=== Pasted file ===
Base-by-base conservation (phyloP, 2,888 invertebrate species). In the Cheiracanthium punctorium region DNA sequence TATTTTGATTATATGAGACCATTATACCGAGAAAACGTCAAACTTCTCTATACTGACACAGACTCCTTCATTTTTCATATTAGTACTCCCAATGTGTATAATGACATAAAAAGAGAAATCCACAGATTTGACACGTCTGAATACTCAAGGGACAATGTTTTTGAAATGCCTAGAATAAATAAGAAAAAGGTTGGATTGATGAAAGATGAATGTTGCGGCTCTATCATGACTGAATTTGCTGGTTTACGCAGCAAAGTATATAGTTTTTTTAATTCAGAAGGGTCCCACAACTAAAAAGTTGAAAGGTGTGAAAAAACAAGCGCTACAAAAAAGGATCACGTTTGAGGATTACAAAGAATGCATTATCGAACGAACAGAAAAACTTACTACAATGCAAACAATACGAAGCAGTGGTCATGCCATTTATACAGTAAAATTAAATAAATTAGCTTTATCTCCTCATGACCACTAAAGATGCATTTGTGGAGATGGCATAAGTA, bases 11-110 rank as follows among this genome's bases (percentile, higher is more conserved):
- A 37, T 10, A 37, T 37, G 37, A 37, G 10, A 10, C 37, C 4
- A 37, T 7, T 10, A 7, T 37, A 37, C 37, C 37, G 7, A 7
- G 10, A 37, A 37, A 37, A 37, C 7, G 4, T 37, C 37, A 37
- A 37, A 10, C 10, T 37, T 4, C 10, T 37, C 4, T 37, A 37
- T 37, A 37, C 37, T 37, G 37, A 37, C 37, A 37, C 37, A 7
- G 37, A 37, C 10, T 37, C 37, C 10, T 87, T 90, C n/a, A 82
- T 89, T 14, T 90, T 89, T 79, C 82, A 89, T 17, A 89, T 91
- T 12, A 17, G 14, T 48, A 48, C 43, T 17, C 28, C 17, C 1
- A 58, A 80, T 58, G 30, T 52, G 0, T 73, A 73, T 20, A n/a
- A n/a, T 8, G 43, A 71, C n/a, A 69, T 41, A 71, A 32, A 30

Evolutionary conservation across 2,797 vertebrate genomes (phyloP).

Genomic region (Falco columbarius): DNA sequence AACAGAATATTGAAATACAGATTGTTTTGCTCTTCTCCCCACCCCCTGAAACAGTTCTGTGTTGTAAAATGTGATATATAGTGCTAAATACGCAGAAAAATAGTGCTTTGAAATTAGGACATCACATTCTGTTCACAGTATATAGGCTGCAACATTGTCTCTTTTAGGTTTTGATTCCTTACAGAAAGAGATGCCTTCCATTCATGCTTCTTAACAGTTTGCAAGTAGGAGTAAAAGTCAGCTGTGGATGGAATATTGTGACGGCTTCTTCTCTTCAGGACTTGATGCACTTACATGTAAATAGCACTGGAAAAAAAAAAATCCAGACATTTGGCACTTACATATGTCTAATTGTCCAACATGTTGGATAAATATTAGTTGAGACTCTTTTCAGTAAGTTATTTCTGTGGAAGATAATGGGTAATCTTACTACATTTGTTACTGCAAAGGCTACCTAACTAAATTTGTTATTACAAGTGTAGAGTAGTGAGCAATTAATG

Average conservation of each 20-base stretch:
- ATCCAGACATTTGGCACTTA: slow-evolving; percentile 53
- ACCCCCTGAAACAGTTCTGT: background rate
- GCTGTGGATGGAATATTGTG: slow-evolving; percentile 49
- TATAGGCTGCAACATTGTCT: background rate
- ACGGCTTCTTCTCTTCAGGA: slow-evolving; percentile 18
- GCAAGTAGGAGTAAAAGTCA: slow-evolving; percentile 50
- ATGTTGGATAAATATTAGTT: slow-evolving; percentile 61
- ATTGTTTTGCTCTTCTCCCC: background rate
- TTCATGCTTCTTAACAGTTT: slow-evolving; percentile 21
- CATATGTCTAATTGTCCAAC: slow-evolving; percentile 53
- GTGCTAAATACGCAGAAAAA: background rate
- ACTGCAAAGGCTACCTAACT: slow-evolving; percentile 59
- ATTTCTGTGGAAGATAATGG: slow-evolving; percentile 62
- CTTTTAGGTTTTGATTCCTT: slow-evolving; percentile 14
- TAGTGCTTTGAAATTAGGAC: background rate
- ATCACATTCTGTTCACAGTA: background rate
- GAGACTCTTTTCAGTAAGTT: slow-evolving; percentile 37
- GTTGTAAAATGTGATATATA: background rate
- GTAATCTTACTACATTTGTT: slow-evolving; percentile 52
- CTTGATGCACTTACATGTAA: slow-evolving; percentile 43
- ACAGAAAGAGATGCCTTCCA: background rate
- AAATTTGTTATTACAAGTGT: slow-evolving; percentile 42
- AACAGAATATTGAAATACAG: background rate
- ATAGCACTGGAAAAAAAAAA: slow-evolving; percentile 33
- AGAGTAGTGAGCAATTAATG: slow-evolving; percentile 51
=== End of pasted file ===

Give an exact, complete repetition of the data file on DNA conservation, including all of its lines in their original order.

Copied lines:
Base-by-base conservation (phyloP, 2,888 invertebrate species). In the Cheiracanthium punctorium region DNA sequence TATTTTGATTATATGAGACCATTATACCGAGAAAACGTCAAACTTCTCTATACTGACACAGACTCCTTCATTTTTCATATTAGTACTCCCAATGTGTATAATGACATAAAAAGAGAAATCCACAGATTTGACACGTCTGAATACTCAAGGGACAATGTTTTTGAAATGCCTAGAATAAATAAGAAAAAGGTTGGATTGATGAAAGATGAATGTTGCGGCTCTATCATGACTGAATTTGCTGGTTTACGCAGCAAAGTATATAGTTTTTTTAATTCAGAAGGGTCCCACAACTAAAAAGTTGAAAGGTGTGAAAAAACAAGCGCTACAAAAAAGGATCACGTTTGAGGATTACAAAGAATGCATTATCGAACGAACAGAAAAACTTACTACAATGCAAACAATACGAAGCAGTGGTCATGCCATTTATACAGTAAAATTAAATAAATTAGCTTTATCTCCTCATGACCACTAAAGATGCATTTGTGGAGATGGCATAAGTA, bases 11-110 rank as follows among this genome's bases (percentile, higher is more conserved):
- A 37, T 10, A 37, T 37, G 37, A 37, G 10, A 10, C 37, C 4
- A 37, T 7, T 10, A 7, T 37, A 37, C 37, C 37, G 7, A 7
- G 10, A 37, A 37, A 37, A 37, C 7, G 4, T 37, C 37, A 37
- A 37, A 10, C 10, T 37, T 4, C 10, T 37, C 4, T 37, A 37
- T 37, A 37, C 37, T 37, G 37, A 37, C 37, A 37, C 37, A 7
- G 37, A 37, C 10, T 37, C 37, C 10, T 87, T 90, C n/a, A 82
- T 89, T 14, T 90, T 89, T 79, C 82, A 89, T 17, A 89, T 91
- T 12, A 17, G 14, T 48, A 48, C 43, T 17, C 28, C 17, C 1
- A 58, A 80, T 58, G 30, T 52, G 0, T 73, A 73, T 20, A n/a
- A n/a, T 8, G 43, A 71, C n/a, A 69, T 41, A 71, A 32, A 30

Evolutionary conservation across 2,797 vertebrate genomes (phyloP).

Genomic region (Falco columbarius): DNA sequence AACAGAATATTGAAATACAGATTGTTTTGCTCTTCTCCCCACCCCCTGAAACAGTTCTGTGTTGTAAAATGTGATATATAGTGCTAAATACGCAGAAAAATAGTGCTTTGAAATTAGGACATCACATTCTGTTCACAGTATATAGGCTGCAACATTGTCTCTTTTAGGTTTTGATTCCTTACAGAAAGAGATGCCTTCCATTCATGCTTCTTAACAGTTTGCAAGTAGGAGTAAAAGTCAGCTGTGGATGGAATATTGTGACGGCTTCTTCTCTTCAGGACTTGATGCACTTACATGTAAATAGCACTGGAAAAAAAAAAATCCAGACATTTGGCACTTACATATGTCTAATTGTCCAACATGTTGGATAAATATTAGTTGAGACTCTTTTCAGTAAGTTATTTCTGTGGAAGATAATGGGTAATCTTACTACATTTGTTACTGCAAAGGCTACCTAACTAAATTTGTTATTACAAGTGTAGAGTAGTGAGCAATTAATG

Average conservation of each 20-base stretch:
- ATCCAGACATTTGGCACTTA: slow-evolving; percentile 53
- ACCCCCTGAAACAGTTCTGT: background rate
- GCTGTGGATGGAATATTGTG: slow-evolving; percentile 49
- TATAGGCTGCAACATTGTCT: background rate
- ACGGCTTCTTCTCTTCAGGA: slow-evolving; percentile 18
- GCAAGTAGGAGTAAAAGTCA: slow-evolving; percentile 50
- ATGTTGGATAAATATTAGTT: slow-evolving; percentile 61
- ATTGTTTTGCTCTTCTCCCC: background rate
- TTCATGCTTCTTAACAGTTT: slow-evolving; percentile 21
- CATATGTCTAATTGTCCAAC: slow-evolving; percentile 53
- GTGCTAAATACGCAGAAAAA: background rate
- ACTGCAAAGGCTACCTAACT: slow-evolving; percentile 59
- ATTTCTGTGGAAGATAATGG: slow-evolving; percentile 62
- CTTTTAGGTTTTGATTCCTT: slow-evolving; percentile 14
- TAGTGCTTTGAAATTAGGAC: background rate
- ATCACATTCTGTTCACAGTA: background rate
- GAGACTCTTTTCAGTAAGTT: slow-evolving; percentile 37
- GTTGTAAAATGTGATATATA: background rate
- GTAATCTTACTACATTTGTT: slow-evolving; percentile 52
- CTTGATGCACTTACATGTAA: slow-evolving; percentile 43
- ACAGAAAGAGATGCCTTCCA: background rate
- AAATTTGTTATTACAAGTGT: slow-evolving; percentile 42
- AACAGAATATTGAAATACAG: background rate
- ATAGCACTGGAAAAAAAAAA: slow-evolving; percentile 33
- AGAGTAGTGAGCAATTAATG: slow-evolving; percentile 51